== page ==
[ November 15, 2007: Message edited by: Ilja Preuss ]
The soul is dyed the color of its thoughts. Think only on those things that are in line with your principles and can bear the light of day. The content of your character is your choice. Day by day, what you do is who you become. Your integrity is your destiny - it is the light that guides your way. - Heraclitus
Joined: Jul 11, 2001
With other words, software development is not best thought of as a couple of tasks that are worked on individually, it's a team effort, with lots of communication, creative thinking etc. pp. And you don't optimize the productivity of a team by having everyone work on his own task.
Originally posted by Marilyn de Queiroz: I've seen situations where the client is fearful of pair programming ... doesn't want to pay for 2 developers to do the work of one (so to speak). How would you address the client's concerns?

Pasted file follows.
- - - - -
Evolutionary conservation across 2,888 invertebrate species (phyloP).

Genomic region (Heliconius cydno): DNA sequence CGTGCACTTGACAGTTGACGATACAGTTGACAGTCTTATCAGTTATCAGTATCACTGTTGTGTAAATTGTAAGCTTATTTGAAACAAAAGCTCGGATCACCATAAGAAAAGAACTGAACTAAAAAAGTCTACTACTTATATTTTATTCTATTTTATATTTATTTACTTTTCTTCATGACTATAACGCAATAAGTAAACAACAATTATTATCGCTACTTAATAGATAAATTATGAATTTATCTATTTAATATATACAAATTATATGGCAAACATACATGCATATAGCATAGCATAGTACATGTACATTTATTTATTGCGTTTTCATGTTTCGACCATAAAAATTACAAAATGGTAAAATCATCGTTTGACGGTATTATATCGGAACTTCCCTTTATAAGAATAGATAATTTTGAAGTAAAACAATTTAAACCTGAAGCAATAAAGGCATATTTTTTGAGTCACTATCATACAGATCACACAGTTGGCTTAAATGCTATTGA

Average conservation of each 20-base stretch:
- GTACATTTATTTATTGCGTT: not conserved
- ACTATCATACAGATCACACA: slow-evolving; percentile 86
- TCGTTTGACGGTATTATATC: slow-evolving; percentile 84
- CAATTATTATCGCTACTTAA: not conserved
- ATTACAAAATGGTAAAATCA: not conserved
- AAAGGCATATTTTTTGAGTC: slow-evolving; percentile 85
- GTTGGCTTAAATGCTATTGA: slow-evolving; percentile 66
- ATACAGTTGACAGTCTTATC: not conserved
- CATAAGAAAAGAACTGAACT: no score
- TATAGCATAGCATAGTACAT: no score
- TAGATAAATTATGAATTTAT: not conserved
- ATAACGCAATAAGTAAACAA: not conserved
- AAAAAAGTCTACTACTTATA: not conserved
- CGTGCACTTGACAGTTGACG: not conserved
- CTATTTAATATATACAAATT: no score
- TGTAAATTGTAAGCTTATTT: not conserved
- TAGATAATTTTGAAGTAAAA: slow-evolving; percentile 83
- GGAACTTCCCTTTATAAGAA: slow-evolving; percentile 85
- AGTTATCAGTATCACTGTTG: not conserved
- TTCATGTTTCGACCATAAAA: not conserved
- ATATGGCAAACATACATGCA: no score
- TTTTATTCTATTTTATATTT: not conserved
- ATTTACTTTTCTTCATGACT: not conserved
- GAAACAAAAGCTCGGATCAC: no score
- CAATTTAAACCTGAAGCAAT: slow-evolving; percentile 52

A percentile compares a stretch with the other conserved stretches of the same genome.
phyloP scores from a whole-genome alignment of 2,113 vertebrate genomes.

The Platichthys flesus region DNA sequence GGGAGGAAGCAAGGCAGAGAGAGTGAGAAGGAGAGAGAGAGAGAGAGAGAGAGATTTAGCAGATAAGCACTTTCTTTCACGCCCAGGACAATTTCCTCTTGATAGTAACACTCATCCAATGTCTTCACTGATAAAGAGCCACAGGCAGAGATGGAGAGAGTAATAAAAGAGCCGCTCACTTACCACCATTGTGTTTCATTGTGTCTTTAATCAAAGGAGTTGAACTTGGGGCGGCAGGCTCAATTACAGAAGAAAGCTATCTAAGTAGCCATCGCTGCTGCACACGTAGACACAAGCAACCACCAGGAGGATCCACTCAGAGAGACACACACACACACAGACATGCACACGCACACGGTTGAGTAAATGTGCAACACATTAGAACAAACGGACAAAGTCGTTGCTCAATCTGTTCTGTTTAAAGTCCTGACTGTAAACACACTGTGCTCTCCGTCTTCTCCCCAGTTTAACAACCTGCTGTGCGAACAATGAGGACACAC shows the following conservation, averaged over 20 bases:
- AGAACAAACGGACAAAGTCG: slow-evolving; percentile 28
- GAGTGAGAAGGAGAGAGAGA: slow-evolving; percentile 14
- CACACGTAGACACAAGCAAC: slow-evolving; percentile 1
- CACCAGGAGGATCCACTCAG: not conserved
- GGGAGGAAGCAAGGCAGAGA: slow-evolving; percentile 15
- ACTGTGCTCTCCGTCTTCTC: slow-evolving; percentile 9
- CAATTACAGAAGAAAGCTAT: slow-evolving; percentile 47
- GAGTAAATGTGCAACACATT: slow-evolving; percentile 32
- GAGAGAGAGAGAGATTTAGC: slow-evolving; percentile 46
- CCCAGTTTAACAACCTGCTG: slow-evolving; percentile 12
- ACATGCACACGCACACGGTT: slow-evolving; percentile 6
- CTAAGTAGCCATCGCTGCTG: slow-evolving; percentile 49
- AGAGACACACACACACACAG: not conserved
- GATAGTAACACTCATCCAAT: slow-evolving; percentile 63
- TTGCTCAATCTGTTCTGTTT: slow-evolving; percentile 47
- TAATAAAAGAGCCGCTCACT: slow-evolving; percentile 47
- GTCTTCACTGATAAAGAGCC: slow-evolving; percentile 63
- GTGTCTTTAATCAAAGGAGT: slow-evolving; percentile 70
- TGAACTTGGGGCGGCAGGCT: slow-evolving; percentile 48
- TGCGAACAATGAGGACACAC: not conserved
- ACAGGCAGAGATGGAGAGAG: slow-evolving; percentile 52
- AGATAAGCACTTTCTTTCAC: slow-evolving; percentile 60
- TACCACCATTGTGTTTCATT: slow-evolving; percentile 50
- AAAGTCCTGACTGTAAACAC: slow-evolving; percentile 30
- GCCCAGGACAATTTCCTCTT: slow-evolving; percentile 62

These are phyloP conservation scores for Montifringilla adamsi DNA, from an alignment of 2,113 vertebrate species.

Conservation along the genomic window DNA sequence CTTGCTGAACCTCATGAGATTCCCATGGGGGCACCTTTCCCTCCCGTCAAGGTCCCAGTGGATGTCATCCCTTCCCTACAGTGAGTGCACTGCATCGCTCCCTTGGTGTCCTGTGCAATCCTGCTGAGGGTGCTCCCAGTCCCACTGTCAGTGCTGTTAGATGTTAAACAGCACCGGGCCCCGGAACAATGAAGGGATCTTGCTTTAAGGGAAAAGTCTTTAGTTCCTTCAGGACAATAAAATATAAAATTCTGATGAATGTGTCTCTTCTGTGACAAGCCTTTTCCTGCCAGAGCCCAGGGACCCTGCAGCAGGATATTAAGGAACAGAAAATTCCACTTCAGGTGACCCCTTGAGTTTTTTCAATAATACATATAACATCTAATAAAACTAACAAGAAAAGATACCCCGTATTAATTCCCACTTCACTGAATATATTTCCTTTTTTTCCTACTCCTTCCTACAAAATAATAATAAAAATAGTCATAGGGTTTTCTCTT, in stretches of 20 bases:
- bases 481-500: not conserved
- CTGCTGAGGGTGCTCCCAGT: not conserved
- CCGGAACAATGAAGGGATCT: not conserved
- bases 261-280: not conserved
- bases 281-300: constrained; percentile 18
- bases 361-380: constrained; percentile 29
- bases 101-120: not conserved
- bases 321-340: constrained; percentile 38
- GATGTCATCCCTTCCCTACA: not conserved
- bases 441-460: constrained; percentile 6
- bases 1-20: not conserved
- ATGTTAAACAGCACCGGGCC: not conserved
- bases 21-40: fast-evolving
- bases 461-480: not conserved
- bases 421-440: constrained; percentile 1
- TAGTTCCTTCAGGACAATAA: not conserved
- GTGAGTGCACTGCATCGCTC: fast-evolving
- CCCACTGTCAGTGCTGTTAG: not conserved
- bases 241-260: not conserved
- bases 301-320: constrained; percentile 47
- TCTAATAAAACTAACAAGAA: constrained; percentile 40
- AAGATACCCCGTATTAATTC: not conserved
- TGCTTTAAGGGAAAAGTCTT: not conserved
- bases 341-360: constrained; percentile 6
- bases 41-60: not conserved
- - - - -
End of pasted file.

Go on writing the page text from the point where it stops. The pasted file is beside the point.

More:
Is it just pair programming or is the client concerned with agile over all? For example, can you give estimates on a higher level rather than per developer? If all estimates are on the task level, the client shouldn't have to know or care how you go about implementing it. That's the project manager (or team's) job.
We don't pair program all the time. Or regularly for that matter. But when we do, we don't inform the customer. Sometimes we discuss with management that mentoring would be helpful in that situation. Or that it would be a particularly useful task to pair on for knowledge transfer or criticality. Sometimes two people just decide that it would be the most efficient way to accomplish the two tasks. If both tasks are accomplished during the estimated time, why should the client care who worked on them?
Or is this a case of the client hiring contract programmers individually rather than dealing with the concept of a team? [ November 14, 2007: Message edited by: Jeanne Boyarsky ]